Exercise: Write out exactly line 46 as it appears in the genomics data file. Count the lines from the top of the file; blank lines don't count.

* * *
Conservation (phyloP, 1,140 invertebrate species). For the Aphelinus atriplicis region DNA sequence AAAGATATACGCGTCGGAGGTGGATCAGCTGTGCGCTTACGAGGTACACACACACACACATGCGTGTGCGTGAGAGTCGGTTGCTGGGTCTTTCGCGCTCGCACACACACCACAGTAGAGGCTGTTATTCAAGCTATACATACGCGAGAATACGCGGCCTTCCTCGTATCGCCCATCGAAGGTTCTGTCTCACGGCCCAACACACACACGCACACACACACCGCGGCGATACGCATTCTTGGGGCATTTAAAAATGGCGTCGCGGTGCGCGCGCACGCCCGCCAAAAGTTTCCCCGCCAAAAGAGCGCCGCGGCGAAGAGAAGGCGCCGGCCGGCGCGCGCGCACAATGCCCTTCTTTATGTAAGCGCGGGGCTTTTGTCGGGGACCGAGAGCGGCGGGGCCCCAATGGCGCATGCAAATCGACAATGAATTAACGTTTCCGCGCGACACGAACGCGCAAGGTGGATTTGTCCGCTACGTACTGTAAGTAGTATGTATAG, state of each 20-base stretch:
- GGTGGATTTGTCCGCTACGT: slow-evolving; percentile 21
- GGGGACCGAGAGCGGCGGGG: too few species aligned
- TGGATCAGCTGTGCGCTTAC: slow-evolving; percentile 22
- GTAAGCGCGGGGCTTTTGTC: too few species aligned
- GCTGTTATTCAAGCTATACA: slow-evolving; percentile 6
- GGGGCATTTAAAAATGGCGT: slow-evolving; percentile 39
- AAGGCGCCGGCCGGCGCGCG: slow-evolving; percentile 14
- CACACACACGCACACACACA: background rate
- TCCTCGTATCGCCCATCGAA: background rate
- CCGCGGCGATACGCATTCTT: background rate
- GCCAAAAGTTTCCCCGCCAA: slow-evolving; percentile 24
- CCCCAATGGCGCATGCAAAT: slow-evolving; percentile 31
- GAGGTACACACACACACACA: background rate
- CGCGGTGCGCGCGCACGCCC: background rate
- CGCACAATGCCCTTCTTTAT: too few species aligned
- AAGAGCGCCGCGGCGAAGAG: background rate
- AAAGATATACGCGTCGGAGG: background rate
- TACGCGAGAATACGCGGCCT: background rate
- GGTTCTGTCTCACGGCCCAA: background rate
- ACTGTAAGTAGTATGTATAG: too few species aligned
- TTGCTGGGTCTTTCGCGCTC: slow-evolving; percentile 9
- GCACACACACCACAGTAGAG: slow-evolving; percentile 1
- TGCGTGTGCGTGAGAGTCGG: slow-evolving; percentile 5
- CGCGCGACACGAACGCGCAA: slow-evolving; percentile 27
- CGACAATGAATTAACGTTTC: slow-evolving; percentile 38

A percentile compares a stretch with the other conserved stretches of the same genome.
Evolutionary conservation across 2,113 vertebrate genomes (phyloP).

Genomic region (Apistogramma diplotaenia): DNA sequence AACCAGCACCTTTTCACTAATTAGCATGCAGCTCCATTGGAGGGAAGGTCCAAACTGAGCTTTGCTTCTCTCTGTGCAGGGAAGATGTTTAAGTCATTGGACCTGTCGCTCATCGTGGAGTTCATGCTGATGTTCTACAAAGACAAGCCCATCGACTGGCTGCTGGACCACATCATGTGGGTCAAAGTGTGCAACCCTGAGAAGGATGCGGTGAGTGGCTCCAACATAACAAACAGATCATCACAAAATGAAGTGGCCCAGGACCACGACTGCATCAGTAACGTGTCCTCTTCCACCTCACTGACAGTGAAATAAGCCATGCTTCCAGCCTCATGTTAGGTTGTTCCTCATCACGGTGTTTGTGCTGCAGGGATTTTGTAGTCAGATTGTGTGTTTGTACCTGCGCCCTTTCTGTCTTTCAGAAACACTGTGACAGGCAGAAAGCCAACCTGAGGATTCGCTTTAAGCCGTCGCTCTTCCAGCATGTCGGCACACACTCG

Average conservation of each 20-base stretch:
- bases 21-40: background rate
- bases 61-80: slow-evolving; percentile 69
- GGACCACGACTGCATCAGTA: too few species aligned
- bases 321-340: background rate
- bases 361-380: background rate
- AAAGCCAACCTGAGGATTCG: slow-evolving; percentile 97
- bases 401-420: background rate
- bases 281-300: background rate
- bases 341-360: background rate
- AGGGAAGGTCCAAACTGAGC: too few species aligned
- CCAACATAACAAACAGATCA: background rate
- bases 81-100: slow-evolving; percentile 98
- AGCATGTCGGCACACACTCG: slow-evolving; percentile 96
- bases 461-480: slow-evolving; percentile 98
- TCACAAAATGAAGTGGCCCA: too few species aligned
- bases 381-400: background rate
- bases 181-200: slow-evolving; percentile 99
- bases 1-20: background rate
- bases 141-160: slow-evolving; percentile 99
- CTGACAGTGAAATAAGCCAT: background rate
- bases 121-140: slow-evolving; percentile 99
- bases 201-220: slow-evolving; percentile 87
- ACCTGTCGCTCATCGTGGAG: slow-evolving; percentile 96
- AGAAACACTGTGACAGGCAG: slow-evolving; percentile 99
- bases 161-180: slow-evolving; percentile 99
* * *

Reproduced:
- bases 381-400: background rate